Before they could legally marry, many long-term same-sex couples thought of themselves as “married,” but if these couples did marry when they were able to and then got divorced, they learned that California law doesn’t think the same way.
For unmarried same-sex couples who had not registered with the state as domestic partners, all their years of living together before entering into a legal marriage can’t be considered by California family law courts for spousal support or community property purposes. And the same situation would apply to same-sex registered domestic partners as to their preregistration years of living together. There are, however, some ways these couples potentially can recapture those years.
Long-term couples who’ve only recently been able to marry can try one of these ideas to get some “credit” for those years or decades together when it comes to divorce:
- Ask the court to look at the equities of the situation. The equities might prevail in some situations. For example, if a couple has been living together in a marital-like relationship for decades, took advantage of the domestic partnership registry at the first opportunity, and then took advantage of the right to marry at the first opportunity, the equities may support the family court recognizing the preregistration and premarital period for purposes of support and community property. An argument could be made that because the legal status corresponding to the actual relationship was unconstitutionally denied to the couple, the couple’s intent to be married should prevail over the statutory limitations.
- Consider a “palimony” claim. Divorcing same-sex couples have the possibility of bringing “palimony” type contract claims under Marvin v Marvin (1976) 18 C3d 660 and similar cases. Marvin claims can’t be brought in the family court, and must be initiated separately as civil actions, but they potentially can be consolidated with a related family law action. This type of claim can provide the family court with additional options to address the equities of a premarital relationship period.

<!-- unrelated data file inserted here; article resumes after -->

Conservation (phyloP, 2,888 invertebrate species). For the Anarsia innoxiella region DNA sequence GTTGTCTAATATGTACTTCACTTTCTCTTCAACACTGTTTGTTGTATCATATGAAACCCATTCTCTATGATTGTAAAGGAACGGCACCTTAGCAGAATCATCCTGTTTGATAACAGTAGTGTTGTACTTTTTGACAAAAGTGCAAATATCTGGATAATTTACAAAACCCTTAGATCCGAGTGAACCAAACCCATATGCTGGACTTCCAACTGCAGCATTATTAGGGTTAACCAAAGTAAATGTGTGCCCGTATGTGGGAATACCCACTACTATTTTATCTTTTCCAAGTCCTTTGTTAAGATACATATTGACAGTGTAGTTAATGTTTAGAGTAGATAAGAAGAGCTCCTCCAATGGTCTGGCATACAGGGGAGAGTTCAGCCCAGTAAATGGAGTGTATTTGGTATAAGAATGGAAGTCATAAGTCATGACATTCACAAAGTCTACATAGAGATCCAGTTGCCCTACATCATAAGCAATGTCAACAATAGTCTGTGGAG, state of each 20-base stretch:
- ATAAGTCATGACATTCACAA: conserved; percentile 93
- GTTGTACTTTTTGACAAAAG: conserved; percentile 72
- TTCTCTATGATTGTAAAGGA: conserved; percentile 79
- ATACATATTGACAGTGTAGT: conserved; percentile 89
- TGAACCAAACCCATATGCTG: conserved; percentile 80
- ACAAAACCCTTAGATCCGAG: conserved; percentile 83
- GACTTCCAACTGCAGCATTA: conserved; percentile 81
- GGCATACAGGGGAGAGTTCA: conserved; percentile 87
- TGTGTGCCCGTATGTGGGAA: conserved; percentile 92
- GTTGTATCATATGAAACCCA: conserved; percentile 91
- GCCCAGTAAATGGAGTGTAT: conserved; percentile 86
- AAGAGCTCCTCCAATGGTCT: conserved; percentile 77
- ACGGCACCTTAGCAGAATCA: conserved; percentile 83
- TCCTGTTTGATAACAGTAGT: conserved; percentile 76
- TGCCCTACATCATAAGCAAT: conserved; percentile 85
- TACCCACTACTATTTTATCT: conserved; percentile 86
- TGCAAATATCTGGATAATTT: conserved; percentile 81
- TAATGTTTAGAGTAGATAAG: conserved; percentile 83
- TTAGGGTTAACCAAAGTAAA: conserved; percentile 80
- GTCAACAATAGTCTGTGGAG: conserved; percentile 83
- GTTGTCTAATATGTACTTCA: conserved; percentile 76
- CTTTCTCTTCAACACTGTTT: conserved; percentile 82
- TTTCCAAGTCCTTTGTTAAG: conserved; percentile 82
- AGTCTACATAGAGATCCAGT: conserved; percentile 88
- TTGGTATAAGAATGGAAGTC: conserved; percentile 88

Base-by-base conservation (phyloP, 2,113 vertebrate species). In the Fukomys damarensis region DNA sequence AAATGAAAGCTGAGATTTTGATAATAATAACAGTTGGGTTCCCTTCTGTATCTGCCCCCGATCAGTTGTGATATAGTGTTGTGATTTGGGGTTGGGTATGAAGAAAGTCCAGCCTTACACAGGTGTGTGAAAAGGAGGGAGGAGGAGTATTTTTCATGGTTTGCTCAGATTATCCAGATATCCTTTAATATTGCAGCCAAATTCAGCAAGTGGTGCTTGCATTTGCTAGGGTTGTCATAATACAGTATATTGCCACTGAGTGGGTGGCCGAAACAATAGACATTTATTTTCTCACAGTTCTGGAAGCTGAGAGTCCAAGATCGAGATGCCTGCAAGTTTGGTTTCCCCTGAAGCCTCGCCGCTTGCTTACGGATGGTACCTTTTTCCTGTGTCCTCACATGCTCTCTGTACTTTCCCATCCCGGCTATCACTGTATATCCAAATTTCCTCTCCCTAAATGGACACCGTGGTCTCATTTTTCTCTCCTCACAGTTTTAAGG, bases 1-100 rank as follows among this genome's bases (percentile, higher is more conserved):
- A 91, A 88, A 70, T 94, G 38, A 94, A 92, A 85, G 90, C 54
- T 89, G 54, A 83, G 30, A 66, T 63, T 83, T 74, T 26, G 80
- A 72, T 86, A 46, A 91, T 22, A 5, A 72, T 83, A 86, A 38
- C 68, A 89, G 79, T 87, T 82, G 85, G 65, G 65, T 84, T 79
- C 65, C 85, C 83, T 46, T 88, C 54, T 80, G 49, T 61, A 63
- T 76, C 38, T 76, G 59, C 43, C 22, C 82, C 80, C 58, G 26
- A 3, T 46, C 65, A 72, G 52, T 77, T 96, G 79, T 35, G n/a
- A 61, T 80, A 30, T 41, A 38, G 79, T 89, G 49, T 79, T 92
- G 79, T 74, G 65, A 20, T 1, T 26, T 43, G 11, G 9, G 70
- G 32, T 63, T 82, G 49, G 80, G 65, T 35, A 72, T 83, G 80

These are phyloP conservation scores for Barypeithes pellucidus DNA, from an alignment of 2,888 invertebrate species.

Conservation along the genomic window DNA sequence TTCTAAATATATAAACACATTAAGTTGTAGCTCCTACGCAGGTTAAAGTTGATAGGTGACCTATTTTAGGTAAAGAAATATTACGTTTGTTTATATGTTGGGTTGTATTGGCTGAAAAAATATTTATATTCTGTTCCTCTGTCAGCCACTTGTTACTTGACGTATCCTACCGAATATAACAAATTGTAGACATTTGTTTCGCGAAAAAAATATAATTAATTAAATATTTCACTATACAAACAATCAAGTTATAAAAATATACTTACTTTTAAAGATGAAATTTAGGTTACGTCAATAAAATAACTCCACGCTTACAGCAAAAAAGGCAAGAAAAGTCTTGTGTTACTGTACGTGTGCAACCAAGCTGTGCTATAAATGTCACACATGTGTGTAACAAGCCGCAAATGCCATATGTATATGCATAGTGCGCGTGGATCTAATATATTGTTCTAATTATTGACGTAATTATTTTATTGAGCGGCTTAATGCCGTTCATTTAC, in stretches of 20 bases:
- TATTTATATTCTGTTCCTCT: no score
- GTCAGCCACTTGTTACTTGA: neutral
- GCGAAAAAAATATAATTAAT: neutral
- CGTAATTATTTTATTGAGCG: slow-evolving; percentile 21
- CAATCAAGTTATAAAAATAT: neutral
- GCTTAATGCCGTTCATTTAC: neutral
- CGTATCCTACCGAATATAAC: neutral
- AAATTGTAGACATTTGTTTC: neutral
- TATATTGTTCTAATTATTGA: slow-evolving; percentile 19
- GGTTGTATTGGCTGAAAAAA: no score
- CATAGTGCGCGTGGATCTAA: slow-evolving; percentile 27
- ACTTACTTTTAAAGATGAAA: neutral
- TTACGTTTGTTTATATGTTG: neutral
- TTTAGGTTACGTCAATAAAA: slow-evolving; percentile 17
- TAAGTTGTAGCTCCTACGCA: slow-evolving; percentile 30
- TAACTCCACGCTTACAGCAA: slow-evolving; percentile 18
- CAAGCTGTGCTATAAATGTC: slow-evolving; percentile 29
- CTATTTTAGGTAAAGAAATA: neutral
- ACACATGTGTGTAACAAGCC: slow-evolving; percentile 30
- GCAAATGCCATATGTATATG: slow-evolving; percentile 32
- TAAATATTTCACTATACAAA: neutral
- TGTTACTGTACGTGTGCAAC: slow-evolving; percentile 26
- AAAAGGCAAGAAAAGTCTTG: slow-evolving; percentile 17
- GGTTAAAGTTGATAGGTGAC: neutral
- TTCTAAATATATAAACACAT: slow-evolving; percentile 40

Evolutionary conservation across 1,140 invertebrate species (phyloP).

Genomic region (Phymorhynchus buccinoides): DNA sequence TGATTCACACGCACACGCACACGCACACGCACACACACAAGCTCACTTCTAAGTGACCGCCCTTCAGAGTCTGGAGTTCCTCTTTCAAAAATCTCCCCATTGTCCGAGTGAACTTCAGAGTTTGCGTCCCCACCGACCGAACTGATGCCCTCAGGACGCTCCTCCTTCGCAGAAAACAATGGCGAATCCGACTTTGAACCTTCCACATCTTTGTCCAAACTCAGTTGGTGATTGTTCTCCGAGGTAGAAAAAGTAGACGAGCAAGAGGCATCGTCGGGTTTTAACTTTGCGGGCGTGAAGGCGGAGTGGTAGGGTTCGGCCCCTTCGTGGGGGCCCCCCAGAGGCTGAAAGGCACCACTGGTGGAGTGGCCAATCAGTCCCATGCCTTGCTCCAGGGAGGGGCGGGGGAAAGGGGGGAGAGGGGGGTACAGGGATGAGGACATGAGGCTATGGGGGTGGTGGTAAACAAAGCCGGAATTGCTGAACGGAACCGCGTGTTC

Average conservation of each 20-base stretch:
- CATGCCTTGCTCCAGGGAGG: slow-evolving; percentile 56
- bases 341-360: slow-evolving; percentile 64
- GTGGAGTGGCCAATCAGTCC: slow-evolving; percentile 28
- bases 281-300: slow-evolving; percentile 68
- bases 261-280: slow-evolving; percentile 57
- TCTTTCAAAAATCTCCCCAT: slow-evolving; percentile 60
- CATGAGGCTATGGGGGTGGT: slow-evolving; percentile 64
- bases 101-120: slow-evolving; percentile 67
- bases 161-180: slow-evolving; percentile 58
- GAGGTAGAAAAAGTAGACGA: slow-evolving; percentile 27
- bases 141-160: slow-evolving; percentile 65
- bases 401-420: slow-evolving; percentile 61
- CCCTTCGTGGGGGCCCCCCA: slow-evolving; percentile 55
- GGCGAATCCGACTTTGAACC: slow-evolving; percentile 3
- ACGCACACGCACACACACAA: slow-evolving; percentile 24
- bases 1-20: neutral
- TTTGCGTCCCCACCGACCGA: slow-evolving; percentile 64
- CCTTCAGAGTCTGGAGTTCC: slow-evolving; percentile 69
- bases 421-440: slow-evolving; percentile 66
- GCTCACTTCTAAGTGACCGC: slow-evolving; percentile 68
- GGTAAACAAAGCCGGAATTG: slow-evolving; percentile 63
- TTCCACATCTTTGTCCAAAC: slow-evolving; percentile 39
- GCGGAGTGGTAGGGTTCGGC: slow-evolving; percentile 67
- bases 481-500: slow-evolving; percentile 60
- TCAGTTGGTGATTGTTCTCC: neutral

- Contract for it. Same-sex couples may enter into agreements to try to clarify and define their intended rights and obligations to one another in the context of the legal relationships they may have entered into (or chosen not to enter into). Among the matters that should be addressed by a couple in such agreements are the character of property accumulated during the couple’s relationship and the need for and payment of spousal support. It’s particularly important for couples to include a statement of what they intend their agreements to cover, as well as what’s not contemplated. This is especially true for prospective changes in the legal relationships between the parties. For example, in an estate case involving a same-sex couple who entered into a prepartnership agreement in which one party waived property rights and there was no provision for a future marriage, that agreement was held to control the parties’ property rights, including after the couple was legally married. Estate of Wilson (2012) 211 CA4th 1284, 1286.
This is an evolving area of law, and there are likely to be many more cases clarifying these issues. Get up-to-date guidance on the special issues facing same-sex couples, including those associated with termination of their relationships, in CEB’s California Domestic Partnerships and Same-Sex Marriage. And check out CEB’s program Dissolutions of Same-Sex Marriages and Domestic Partnerships, available On Demand.
Related CEB blog posts:
- The Complications of Same-Sex Marriage in a Time of Changing Options
- Going to the Chapel or Staying Alive: Marital Deduction for Registered Domestic Partners after Windsor
- Love and Marriage…and Prenups
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